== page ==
Revisions of regional minimum wages aim to protect low-paid workers, in addition to reducing poverty and inequity, increasing demand, and contributing to economic stability, according to the International Labor Organization (ILO) Country Office for Vietnam.
ILO experts gave the idea in the context that eight domestic and foreign associations have called for the postponement of the wage raise by 6% until January 1, 2023, instead of July 1, 2022 to give them time for better preparations after prolonged Covid-19.
ILO Country Office for Vietnam’s experts said the minimum wage revisions show the commitment of both workers and businesses, to overcome the difficulties together. Once the regular revision process has resumed with a proposal to raise the minimum wage, it is necessary to set the exact date of its implementation.
The entry into force of the new minimum wages set for July 1, 2022, corresponds to a temporary but immediate measure that prioritizes supporting the most vulnerable workers to offset the rising cost of living. This is an agreed decision at the National Wage Council, reflecting a comprehensive position of protecting workers’ wages from further deteriorating due to the higher living cost.
According to the ILO, many countries in Southeast Asia have established or strengthened minimum wages to protect low-paid workers and reduce inequalities. Yet the economic difficulties faced by enterprises during the crisis may have placed on the spotlight minimum wage revisions, thus interrupting regular adjustments. Vietnam, which undergoes minimum wage revisions on an annual basis, delayed the procedures in 2020 and 2021 to spur business recovery.
Vietnam’s economy grew by 2.6% last year, well below its pre-pandemic trend of 7%. However, according to the International Monetary Fund (IMF), its gross domestic product (GDP) is expected to grow by 6% in 2022 and 7.2% in 2023. Therefore, the proposed option for adjusting the minimum wages seems to have incorporated these economic factors, according to the ILO Country Office for Vietnam.
The Covid-19 pandemic disrupted the wage growth trend in many countries with a higher downward pressure burden on lower-paid workers, exacerbating wage inequality. In light of the economic recovery and reaching out to those in need of such protection, the minimum wage proposal also resumes a process that aims to protect workers and share the fruits of progress with the most vulnerable.
More importantly, the decision has emerged from a technical process buttressed by social dialogue and a consensus among the Vietnamese tripartite members.
Long-term benefits for workers' lives
For low-paid workers, adequate minimum wages - set by governments or negotiated through collective bargaining - are crucial to prevent wages from spiraling down to unduly low levels, providing some buffer against poverty.
Experience provides evidence that minimum wages as a policy option have the potential to overcome some of the adverse effects of the current crisis. Its main emphasis is to protect low paid workers, but it can reduce poverty and inequity, increase demand and contribute to economic stability.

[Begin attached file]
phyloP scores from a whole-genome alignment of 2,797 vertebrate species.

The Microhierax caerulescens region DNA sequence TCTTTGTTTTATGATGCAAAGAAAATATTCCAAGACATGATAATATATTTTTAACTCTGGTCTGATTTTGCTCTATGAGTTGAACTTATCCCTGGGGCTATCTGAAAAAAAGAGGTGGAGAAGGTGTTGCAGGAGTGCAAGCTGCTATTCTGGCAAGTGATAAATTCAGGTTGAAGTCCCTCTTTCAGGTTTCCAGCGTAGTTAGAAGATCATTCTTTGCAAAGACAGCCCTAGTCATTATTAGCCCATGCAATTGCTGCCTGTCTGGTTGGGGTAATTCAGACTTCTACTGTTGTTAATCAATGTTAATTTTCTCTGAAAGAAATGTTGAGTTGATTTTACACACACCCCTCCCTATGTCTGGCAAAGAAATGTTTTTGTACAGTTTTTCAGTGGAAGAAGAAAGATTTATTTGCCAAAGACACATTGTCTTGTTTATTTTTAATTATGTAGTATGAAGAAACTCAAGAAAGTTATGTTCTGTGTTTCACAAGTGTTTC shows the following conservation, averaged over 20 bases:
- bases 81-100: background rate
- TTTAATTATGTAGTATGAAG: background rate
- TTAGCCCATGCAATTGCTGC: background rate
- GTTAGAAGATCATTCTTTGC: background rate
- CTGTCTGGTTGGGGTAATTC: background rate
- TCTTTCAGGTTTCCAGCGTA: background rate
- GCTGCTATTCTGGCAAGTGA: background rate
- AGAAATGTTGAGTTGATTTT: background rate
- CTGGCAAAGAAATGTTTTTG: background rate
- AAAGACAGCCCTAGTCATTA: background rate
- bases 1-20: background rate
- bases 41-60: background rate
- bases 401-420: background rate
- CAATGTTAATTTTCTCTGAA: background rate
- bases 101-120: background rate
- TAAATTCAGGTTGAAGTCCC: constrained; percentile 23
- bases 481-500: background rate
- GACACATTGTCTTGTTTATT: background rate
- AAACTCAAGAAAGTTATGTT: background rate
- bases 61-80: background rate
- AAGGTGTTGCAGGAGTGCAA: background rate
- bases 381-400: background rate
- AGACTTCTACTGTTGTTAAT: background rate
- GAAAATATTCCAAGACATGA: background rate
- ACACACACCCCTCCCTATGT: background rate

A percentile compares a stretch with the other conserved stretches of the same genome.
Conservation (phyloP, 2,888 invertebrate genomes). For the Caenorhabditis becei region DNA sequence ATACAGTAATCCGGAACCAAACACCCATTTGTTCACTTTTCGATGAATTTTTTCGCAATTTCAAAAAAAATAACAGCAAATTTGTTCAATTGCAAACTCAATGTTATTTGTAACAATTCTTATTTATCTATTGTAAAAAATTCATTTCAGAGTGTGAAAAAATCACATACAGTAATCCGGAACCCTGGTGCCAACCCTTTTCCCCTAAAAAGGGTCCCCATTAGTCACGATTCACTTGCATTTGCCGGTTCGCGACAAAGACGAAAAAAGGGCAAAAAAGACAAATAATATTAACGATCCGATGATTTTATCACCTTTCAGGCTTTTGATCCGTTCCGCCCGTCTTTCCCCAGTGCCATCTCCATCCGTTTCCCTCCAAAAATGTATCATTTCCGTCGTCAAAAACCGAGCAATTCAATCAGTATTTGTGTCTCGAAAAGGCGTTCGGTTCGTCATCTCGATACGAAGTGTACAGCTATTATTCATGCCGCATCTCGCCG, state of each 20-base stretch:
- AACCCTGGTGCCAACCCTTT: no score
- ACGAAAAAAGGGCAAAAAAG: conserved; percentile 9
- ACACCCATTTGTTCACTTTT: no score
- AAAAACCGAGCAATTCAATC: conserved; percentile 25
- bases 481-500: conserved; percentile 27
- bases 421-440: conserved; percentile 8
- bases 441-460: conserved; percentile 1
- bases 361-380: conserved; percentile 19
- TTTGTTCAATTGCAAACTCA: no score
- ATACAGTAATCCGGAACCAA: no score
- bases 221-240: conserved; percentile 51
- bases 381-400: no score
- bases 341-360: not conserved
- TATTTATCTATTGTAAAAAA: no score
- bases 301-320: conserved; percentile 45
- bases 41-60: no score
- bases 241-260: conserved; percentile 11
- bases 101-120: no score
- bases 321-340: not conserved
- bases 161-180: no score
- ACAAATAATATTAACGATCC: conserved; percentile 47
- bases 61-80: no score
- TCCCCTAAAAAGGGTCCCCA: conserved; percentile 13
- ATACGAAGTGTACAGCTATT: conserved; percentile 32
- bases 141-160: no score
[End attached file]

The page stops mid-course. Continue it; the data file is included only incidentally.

The crisis has significantly impacted the most vulnerable workers in the current context. And minimum wages are crucial to serving as a measure of social protection to mitigate this impact and reduce the exacerbated inequalities that have emerged, striking particular groups of workers such as women and youth.
The ILO Centenary Declaration for the Future of Work provides essential guidance on the policies that need to be strengthened to ensure long term benefits for workers' lives and to maintain sustainable enterprises. It has emphasized the importance of adequate minimum wages, statutory or negotiated.
Labor market institutions require to be strengthened to ensure adequate protection of all workers, enforcing the continued relevance of the employment relationship. In this context, all workers should enjoy adequate protection, taking into account respect for their fundamental rights; maximum limits on working time; safety and health at work; and “an adequate minimum wage, statutory or negotiated”.
Wages are among the working conditions that require special attention as it has tangible implications for workers’ well-being and their families. In this context, adequate minimum wages are an essential requirement for a human-centered approach to the world of work committed by all ILO member states, including Vietnam, through the recent Global Call to Action for a Human-Centered Recovery from the Covid-19 crisis, that is inclusive, sustainable and resilient.
The ILO underlined, therefore, an adequate minimum wage should be agreed upon at the national level through evidence-based social dialogue, in line with the Minimum Wage Fixing Convention, 1970 (No.131).
The ILO appreciates that Vietnam has taken many of these elements into practice and is actively studying and considering the ratification of No.131 in the coming months. It has developed a minimum wage system drawing from other country experiences and underpinned by international labor standards.
The National Wage Council sets the foundation for its minimum wage policy, using evidence to arrive at its recommendations. To strengthen its technical capacity for minimum wage setting, it expanded and restructured the National Wage Council in 2021.
A minimum wage policy that prioritizes protecting low-paid workers, taking technical decisions through evidence and a robust social dialogue can contribute to sustainable and inclusive growth.
Source: Hanoi Times